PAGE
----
JAKARTA (Reuters) - A Malaysian company is among more than 20 firms under investigation by Indonesian authorities in connection with forest fires that have caused a haze to engulf large parts of Southeast Asia, an Indonesian minister said on Wednesday.
The worsening smog across northern Indonesia, neighbouring Singapore and parts of Malaysia forced some schools to close and airlines to delay flights this week, while Indonesia ordered a crackdown on lighting fires to clear forested land.
“There is one (company) from Malaysia that is among those being investigated,” Environment and Forestry Minister Siti Nurbaya told reporters, without elaborating. “We are still checking if there are any from Singapore.”
Police in Riau, at the heart of the haze, said an official overseeing operations at Indonesian palm oil company Langgam Inti Hibrido had been named a suspect for starting fires on the company’s land. It was not possible to reach the company outside of business hours.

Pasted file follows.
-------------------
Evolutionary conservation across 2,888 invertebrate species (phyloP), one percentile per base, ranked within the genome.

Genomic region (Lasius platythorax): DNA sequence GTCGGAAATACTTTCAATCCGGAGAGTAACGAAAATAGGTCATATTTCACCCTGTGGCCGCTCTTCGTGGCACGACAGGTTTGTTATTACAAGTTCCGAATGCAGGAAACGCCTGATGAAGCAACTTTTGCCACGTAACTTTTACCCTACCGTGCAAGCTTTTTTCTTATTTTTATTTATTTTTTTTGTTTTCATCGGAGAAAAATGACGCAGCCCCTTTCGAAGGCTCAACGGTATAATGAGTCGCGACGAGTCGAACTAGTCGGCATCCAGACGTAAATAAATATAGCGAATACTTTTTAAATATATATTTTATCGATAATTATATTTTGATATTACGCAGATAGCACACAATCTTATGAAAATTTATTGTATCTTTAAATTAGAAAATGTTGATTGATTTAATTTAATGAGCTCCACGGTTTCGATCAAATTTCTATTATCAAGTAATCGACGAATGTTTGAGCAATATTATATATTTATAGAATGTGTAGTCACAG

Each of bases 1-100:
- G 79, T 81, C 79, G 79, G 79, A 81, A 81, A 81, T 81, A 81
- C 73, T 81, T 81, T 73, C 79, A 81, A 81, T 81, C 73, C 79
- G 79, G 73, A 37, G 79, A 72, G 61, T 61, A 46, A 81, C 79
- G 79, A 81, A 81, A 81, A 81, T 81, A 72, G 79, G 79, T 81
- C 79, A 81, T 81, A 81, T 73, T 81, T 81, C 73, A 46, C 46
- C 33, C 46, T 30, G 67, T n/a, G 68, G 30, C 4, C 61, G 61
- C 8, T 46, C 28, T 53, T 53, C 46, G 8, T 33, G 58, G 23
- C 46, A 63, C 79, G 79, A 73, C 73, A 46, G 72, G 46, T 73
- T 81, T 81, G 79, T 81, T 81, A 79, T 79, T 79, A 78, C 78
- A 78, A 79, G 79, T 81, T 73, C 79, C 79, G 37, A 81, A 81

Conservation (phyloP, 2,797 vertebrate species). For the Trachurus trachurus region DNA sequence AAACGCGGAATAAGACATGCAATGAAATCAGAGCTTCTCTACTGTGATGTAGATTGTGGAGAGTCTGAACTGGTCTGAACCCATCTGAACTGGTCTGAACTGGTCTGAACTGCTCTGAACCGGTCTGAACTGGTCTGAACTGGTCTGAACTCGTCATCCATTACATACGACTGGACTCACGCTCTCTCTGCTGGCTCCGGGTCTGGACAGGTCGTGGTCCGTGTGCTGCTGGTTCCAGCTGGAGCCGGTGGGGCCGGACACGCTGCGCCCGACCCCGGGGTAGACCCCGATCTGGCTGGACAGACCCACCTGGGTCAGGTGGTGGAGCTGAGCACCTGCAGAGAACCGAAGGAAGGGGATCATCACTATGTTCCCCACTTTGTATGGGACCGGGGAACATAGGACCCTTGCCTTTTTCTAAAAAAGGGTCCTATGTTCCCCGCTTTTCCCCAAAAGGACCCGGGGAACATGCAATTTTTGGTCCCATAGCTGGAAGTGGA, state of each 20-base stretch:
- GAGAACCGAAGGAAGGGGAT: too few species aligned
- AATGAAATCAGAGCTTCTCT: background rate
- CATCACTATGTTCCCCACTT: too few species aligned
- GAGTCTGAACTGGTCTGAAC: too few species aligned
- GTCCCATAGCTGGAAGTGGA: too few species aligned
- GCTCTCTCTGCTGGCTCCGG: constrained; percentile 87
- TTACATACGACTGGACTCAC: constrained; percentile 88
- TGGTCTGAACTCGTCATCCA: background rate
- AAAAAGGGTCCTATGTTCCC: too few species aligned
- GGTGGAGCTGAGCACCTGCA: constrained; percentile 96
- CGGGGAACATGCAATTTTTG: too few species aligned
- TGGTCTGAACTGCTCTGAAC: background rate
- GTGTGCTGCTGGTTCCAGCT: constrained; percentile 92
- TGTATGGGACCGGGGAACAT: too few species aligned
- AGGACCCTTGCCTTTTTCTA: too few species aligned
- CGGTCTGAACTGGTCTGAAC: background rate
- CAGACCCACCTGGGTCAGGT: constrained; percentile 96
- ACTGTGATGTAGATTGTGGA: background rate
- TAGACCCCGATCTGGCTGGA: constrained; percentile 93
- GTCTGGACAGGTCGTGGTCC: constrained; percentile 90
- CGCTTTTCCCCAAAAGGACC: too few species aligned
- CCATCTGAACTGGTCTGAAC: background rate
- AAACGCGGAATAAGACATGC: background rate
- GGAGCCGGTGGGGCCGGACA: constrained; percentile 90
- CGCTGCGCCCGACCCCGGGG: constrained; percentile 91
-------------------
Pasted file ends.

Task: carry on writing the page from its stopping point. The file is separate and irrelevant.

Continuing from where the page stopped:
Southeast Asia has suffered for years from annual bouts of smog caused by slash-and-burn practices in Indonesia’s Sumatra and Kalimantan islands, but governments in the region have failed to address the problem.
The fires have been exacerbated this year by the effects of the El Nino weather phenomenon, as a prolonged dry season in Indonesia has parched the top soil, fuelling the flames.
This year’s haze had already caused trillions of rupiah in losses to the Indonesian economy, with further losses now expected, added Nurbaya.
Authorities have so far declined to name any other suspected perpetrators but are set to announce this week the names of three or four companies that are due to face sanctions including possibly having their land permits revoked.
President Joko Widodo instructed security forces late on Monday to accelerate efforts to extinguish the fires and revoke land permits from companies found responsible.
Nearly 3,000 military and police personnel, 17 helicopters and four cloud-seeding aircraft have been deployed to fight the fires, according to the country’s disaster management agency.
Reporting by Jakarta bureau; Writing by Michael Taylor; Editing by Alison Williams